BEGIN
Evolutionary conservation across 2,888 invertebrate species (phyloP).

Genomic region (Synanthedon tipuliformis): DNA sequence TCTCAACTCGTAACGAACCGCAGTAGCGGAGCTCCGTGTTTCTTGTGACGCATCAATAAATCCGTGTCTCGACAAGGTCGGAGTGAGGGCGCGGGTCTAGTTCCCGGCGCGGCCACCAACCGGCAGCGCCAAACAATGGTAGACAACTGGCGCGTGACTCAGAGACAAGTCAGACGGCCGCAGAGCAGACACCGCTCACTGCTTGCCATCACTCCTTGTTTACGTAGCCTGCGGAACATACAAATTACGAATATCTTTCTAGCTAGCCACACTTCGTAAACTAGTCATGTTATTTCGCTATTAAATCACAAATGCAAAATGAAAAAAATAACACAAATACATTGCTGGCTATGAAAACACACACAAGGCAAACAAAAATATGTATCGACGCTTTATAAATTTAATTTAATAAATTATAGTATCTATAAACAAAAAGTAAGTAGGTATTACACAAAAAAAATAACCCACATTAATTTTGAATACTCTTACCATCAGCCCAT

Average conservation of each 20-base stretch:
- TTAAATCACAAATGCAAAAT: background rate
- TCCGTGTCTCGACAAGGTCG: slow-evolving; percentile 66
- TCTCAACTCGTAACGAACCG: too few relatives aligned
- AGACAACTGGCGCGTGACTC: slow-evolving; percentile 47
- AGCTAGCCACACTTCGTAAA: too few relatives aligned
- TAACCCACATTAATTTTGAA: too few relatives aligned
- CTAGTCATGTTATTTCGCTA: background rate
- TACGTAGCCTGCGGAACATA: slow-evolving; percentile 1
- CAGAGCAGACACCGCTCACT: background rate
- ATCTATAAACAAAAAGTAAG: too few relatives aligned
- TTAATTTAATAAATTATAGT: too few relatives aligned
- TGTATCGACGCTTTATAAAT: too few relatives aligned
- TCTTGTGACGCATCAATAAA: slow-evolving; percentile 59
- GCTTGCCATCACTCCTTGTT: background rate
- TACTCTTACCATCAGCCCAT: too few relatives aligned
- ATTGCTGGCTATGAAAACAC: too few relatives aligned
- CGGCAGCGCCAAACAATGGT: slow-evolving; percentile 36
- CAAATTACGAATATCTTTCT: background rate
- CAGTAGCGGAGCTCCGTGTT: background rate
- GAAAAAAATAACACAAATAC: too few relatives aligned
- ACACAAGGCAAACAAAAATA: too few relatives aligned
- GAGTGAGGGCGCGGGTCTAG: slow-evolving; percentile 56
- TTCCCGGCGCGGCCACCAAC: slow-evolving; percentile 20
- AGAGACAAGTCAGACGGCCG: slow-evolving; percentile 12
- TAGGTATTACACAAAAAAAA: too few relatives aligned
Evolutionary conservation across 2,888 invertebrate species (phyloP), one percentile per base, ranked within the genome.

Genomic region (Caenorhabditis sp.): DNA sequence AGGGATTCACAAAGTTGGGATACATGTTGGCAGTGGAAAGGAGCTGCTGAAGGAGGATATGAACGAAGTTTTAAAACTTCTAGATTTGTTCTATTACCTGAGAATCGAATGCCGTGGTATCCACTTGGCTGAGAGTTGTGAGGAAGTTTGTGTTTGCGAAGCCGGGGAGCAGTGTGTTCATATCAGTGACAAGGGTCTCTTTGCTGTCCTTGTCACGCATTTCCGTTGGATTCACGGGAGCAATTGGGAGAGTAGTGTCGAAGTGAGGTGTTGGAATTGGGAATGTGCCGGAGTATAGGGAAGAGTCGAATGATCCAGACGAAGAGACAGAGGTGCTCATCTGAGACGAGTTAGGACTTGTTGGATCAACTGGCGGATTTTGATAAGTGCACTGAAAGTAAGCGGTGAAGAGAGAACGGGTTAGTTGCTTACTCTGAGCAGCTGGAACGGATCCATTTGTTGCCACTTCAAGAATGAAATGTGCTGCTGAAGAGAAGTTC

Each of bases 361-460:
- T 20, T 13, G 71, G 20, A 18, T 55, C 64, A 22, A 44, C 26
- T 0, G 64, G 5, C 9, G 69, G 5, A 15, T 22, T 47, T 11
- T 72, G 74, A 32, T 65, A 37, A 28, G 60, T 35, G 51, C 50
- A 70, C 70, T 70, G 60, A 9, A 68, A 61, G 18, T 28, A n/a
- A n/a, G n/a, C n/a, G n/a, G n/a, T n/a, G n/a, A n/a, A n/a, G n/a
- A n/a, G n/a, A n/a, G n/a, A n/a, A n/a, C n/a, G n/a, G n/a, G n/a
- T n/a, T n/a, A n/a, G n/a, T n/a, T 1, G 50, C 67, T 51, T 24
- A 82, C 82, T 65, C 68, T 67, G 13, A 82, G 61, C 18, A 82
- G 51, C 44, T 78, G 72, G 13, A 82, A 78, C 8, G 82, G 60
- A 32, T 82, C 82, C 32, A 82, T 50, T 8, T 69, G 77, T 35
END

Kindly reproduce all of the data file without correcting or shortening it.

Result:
Evolutionary conservation across 2,888 invertebrate species (phyloP).

Genomic region (Synanthedon tipuliformis): DNA sequence TCTCAACTCGTAACGAACCGCAGTAGCGGAGCTCCGTGTTTCTTGTGACGCATCAATAAATCCGTGTCTCGACAAGGTCGGAGTGAGGGCGCGGGTCTAGTTCCCGGCGCGGCCACCAACCGGCAGCGCCAAACAATGGTAGACAACTGGCGCGTGACTCAGAGACAAGTCAGACGGCCGCAGAGCAGACACCGCTCACTGCTTGCCATCACTCCTTGTTTACGTAGCCTGCGGAACATACAAATTACGAATATCTTTCTAGCTAGCCACACTTCGTAAACTAGTCATGTTATTTCGCTATTAAATCACAAATGCAAAATGAAAAAAATAACACAAATACATTGCTGGCTATGAAAACACACACAAGGCAAACAAAAATATGTATCGACGCTTTATAAATTTAATTTAATAAATTATAGTATCTATAAACAAAAAGTAAGTAGGTATTACACAAAAAAAATAACCCACATTAATTTTGAATACTCTTACCATCAGCCCAT

Average conservation of each 20-base stretch:
- TTAAATCACAAATGCAAAAT: background rate
- TCCGTGTCTCGACAAGGTCG: slow-evolving; percentile 66
- TCTCAACTCGTAACGAACCG: too few relatives aligned
- AGACAACTGGCGCGTGACTC: slow-evolving; percentile 47
- AGCTAGCCACACTTCGTAAA: too few relatives aligned
- TAACCCACATTAATTTTGAA: too few relatives aligned
- CTAGTCATGTTATTTCGCTA: background rate
- TACGTAGCCTGCGGAACATA: slow-evolving; percentile 1
- CAGAGCAGACACCGCTCACT: background rate
- ATCTATAAACAAAAAGTAAG: too few relatives aligned
- TTAATTTAATAAATTATAGT: too few relatives aligned
- TGTATCGACGCTTTATAAAT: too few relatives aligned
- TCTTGTGACGCATCAATAAA: slow-evolving; percentile 59
- GCTTGCCATCACTCCTTGTT: background rate
- TACTCTTACCATCAGCCCAT: too few relatives aligned
- ATTGCTGGCTATGAAAACAC: too few relatives aligned
- CGGCAGCGCCAAACAATGGT: slow-evolving; percentile 36
- CAAATTACGAATATCTTTCT: background rate
- CAGTAGCGGAGCTCCGTGTT: background rate
- GAAAAAAATAACACAAATAC: too few relatives aligned
- ACACAAGGCAAACAAAAATA: too few relatives aligned
- GAGTGAGGGCGCGGGTCTAG: slow-evolving; percentile 56
- TTCCCGGCGCGGCCACCAAC: slow-evolving; percentile 20
- AGAGACAAGTCAGACGGCCG: slow-evolving; percentile 12
- TAGGTATTACACAAAAAAAA: too few relatives aligned
Evolutionary conservation across 2,888 invertebrate species (phyloP), one percentile per base, ranked within the genome.

Genomic region (Caenorhabditis sp.): DNA sequence AGGGATTCACAAAGTTGGGATACATGTTGGCAGTGGAAAGGAGCTGCTGAAGGAGGATATGAACGAAGTTTTAAAACTTCTAGATTTGTTCTATTACCTGAGAATCGAATGCCGTGGTATCCACTTGGCTGAGAGTTGTGAGGAAGTTTGTGTTTGCGAAGCCGGGGAGCAGTGTGTTCATATCAGTGACAAGGGTCTCTTTGCTGTCCTTGTCACGCATTTCCGTTGGATTCACGGGAGCAATTGGGAGAGTAGTGTCGAAGTGAGGTGTTGGAATTGGGAATGTGCCGGAGTATAGGGAAGAGTCGAATGATCCAGACGAAGAGACAGAGGTGCTCATCTGAGACGAGTTAGGACTTGTTGGATCAACTGGCGGATTTTGATAAGTGCACTGAAAGTAAGCGGTGAAGAGAGAACGGGTTAGTTGCTTACTCTGAGCAGCTGGAACGGATCCATTTGTTGCCACTTCAAGAATGAAATGTGCTGCTGAAGAGAAGTTC

Each of bases 361-460:
- T 20, T 13, G 71, G 20, A 18, T 55, C 64, A 22, A 44, C 26
- T 0, G 64, G 5, C 9, G 69, G 5, A 15, T 22, T 47, T 11
- T 72, G 74, A 32, T 65, A 37, A 28, G 60, T 35, G 51, C 50
- A 70, C 70, T 70, G 60, A 9, A 68, A 61, G 18, T 28, A n/a
- A n/a, G n/a, C n/a, G n/a, G n/a, T n/a, G n/a, A n/a, A n/a, G n/a
- A n/a, G n/a, A n/a, G n/a, A n/a, A n/a, C n/a, G n/a, G n/a, G n/a
- T n/a, T n/a, A n/a, G n/a, T n/a, T 1, G 50, C 67, T 51, T 24
- A 82, C 82, T 65, C 68, T 67, G 13, A 82, G 61, C 18, A 82
- G 51, C 44, T 78, G 72, G 13, A 82, A 78, C 8, G 82, G 60
- A 32, T 82, C 82, C 32, A 82, T 50, T 8, T 69, G 77, T 35